Plenty of HR uses for social media (Guest commentary)

Organizations that don't adopt social media risk being left behind
By Harpaul Sambhi
|Canadian HR Reporter|Last Updated: 01/31/2011

The term “social media” covers a wide range of websites, including personal social networks such as Facebook and MySpace; professional networks such as LinkedIn and Xing; micromedia tools such as Twitter and Foursquare; blogs; video distribution sites such as YouTube; as well as wikis and internal collaboration networks.

Despite the ubiquity of social media, many organizations outside of the technology sector have been slow to adopt social networking as part of business strategy. Social media can be used in every part of the HR strategy, from recruitment to employee engagement to labour relations to organizational development to total rewards. Too many HR departments aren’t using social media to its full potential as part of an overall HR strategy and consider sites such as Facebook, Twitter and LinkedIn as just flashes in the pan, sure to disappear in a couple of years.

While the popularity and growth of early social media sites such as MySpace and Friendster have fizzled, Facebook, which launched in 2004, has created a strong business model with advertising and hit the 500-million user mark in July 2010, making it the most popular social networking site in the world.

LinkedIn, a professional social networking site, has also developed a profitable business model with the creation of premium accounts that cost members $60 to $2,000 a year. As of August 2010, the site had 75 million members and saw a $17-million profit in 2008.

There are 1.2 billion total Internet users around the world and in February 2010 alone there were more than one billion unique visitors to Facebook, LinkedIn, YouTube and Twitter, according to data from marketing research company comScore.

These sites aren’t going anywhere and are likely to continue to grow in popularity and profitability.

Social media is more than just another communication tool. These sites create communities where like-minded individuals can come together to connect.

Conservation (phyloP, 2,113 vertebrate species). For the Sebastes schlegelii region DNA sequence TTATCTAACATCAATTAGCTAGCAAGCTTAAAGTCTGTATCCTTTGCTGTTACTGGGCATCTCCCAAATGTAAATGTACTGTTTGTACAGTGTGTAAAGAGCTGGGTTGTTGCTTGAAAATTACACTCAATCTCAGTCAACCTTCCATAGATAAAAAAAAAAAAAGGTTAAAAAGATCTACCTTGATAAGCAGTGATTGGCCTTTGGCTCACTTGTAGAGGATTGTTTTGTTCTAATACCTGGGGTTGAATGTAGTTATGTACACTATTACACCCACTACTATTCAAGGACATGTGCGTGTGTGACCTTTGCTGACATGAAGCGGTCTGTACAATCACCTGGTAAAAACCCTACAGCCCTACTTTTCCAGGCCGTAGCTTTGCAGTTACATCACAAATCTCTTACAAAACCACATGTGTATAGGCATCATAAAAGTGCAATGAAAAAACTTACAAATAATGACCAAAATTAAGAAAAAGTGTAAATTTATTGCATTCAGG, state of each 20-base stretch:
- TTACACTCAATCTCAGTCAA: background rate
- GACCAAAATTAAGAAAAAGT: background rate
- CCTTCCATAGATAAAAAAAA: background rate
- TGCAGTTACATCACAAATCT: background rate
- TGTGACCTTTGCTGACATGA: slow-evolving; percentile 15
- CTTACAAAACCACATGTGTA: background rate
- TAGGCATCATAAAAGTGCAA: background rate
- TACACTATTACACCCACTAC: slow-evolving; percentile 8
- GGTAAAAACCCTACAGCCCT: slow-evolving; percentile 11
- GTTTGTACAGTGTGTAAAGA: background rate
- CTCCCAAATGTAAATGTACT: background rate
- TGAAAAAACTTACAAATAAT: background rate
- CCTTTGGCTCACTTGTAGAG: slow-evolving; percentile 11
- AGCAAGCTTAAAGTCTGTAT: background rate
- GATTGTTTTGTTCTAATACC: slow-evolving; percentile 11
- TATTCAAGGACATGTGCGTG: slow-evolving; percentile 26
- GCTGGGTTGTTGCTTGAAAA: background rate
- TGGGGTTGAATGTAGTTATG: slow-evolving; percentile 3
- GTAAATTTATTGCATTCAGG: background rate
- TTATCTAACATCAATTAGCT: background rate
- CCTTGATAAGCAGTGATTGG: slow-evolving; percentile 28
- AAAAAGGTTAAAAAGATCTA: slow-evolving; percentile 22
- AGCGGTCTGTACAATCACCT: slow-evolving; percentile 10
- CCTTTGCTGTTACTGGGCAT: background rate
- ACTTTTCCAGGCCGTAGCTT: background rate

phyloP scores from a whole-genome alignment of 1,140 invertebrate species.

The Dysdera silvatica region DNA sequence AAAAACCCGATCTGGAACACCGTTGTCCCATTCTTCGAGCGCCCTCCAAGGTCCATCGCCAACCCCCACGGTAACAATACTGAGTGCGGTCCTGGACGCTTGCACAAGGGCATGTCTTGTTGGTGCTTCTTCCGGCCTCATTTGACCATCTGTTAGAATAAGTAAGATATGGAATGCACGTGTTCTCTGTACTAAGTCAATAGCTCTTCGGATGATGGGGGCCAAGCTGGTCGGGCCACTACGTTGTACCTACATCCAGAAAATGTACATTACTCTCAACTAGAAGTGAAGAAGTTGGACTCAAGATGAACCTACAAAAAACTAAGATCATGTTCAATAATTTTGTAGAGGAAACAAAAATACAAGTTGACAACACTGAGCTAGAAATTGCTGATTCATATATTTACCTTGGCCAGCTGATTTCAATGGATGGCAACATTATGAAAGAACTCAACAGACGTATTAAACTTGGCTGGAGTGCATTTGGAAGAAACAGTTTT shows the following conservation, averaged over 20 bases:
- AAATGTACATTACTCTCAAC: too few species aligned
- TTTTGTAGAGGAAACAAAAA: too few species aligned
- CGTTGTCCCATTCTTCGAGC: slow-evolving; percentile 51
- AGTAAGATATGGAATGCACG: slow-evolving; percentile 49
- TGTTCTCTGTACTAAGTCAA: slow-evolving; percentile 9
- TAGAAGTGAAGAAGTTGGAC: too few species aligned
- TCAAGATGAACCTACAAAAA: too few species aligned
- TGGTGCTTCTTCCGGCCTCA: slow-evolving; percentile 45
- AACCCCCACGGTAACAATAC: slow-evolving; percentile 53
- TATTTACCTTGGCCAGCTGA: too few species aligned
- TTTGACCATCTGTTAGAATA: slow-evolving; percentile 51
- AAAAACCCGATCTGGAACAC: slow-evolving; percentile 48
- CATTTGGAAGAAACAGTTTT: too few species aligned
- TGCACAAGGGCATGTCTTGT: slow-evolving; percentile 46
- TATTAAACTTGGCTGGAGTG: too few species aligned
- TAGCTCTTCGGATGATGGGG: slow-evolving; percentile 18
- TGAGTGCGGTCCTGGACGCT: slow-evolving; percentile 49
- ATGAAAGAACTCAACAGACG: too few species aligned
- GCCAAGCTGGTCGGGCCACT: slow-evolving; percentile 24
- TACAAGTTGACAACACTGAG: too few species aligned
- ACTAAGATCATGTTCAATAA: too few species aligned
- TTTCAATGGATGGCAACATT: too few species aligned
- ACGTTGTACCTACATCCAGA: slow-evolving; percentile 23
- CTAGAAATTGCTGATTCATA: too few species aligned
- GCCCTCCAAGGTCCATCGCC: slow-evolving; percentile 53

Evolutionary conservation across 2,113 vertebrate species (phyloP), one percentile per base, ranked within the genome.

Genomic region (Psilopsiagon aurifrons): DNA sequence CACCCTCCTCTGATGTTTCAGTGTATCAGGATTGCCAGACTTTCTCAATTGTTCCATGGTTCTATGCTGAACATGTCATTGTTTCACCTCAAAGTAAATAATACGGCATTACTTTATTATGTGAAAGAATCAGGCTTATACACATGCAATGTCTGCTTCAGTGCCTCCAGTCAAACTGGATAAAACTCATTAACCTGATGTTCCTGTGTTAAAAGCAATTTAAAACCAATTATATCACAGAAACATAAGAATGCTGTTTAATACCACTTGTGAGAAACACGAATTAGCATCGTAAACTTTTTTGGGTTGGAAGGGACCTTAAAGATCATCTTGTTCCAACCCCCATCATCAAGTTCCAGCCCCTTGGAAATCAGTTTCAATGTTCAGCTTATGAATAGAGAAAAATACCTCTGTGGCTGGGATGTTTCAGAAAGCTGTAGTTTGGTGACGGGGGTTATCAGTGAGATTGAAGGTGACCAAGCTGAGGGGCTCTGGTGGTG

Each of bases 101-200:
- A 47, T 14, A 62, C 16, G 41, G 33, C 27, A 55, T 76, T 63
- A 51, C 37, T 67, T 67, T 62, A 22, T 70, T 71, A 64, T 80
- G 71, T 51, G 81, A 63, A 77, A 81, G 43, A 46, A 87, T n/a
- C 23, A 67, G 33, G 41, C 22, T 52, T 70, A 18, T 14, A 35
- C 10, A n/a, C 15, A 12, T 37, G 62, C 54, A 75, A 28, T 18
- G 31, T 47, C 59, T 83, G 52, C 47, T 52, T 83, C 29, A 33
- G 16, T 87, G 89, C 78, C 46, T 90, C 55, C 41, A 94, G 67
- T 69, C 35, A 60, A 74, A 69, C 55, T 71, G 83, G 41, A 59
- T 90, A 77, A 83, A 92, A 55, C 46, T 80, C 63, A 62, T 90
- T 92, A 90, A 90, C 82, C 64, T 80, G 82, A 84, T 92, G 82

The HR applications for social media are vast, both internally and externally.

From an employer marketing perspective, social media allows an organization to reach out to a large yet specific audience, such as graduates of a particular program at specific schools. It allows for a transparent, two-way dialogue between an organization and a targeted audience. And a social media marketing campaign, whether for employment or sales purposes, is often a lot less expensive than traditional media campaigns. If it garners a lot of buzz from users, the campaign can go viral as users from your targeted audience pass it along to friends outside of the network. And this can lead to traditional news media coverage, something organizations are always trying to figure out how to get.

LinkedIn allows HR to see who is working for competitors, and what kind of skills and background they have, and is an ideal tool for recruitment. While a picture is worth 1,000 words, video is worth millions and the power of YouTube allows organizations to create brand awareness across the Internet.

Social media can also be used to increase organizational effectiveness and employee productivity. Organizations can use Facebook to arrange mentoring programs across different locations and time zones, for campus recruitment or to broadcast social events to current and potential employees.

Internal networks, such as the Twitter-like Yammer, allow employees across an organization to collaborate and innovate. These networks can highlight experts within an organization so employees know who to turn to when they have a question. Connecting people who don’t usually work together increases diversity of thought, which breeds innovation. It can save time on projects because people can collaborate across geographies and time zones, instead of having to meet in the same physical location at one time.

Social networks also provide a space where employees who completed a training program together can continue to learn, even after the training, by sharing how they have applied their newly learned skills in real-world situations.

It’s important to learn how to use the tools and begin to formulate a social HR strategy for the day when the organization is ready. Social media is here to stay and HR departments and organizations that don’t adopt the technology will be left behind.

Harpaul Sambhi is the founder and CEO of Careerify, a firm that consults on social media for the HR and talent management industries. He is author of Social HR, a new book published by Carswell, a Thomson Reuters business. To order the book, visit www.carswell.com.

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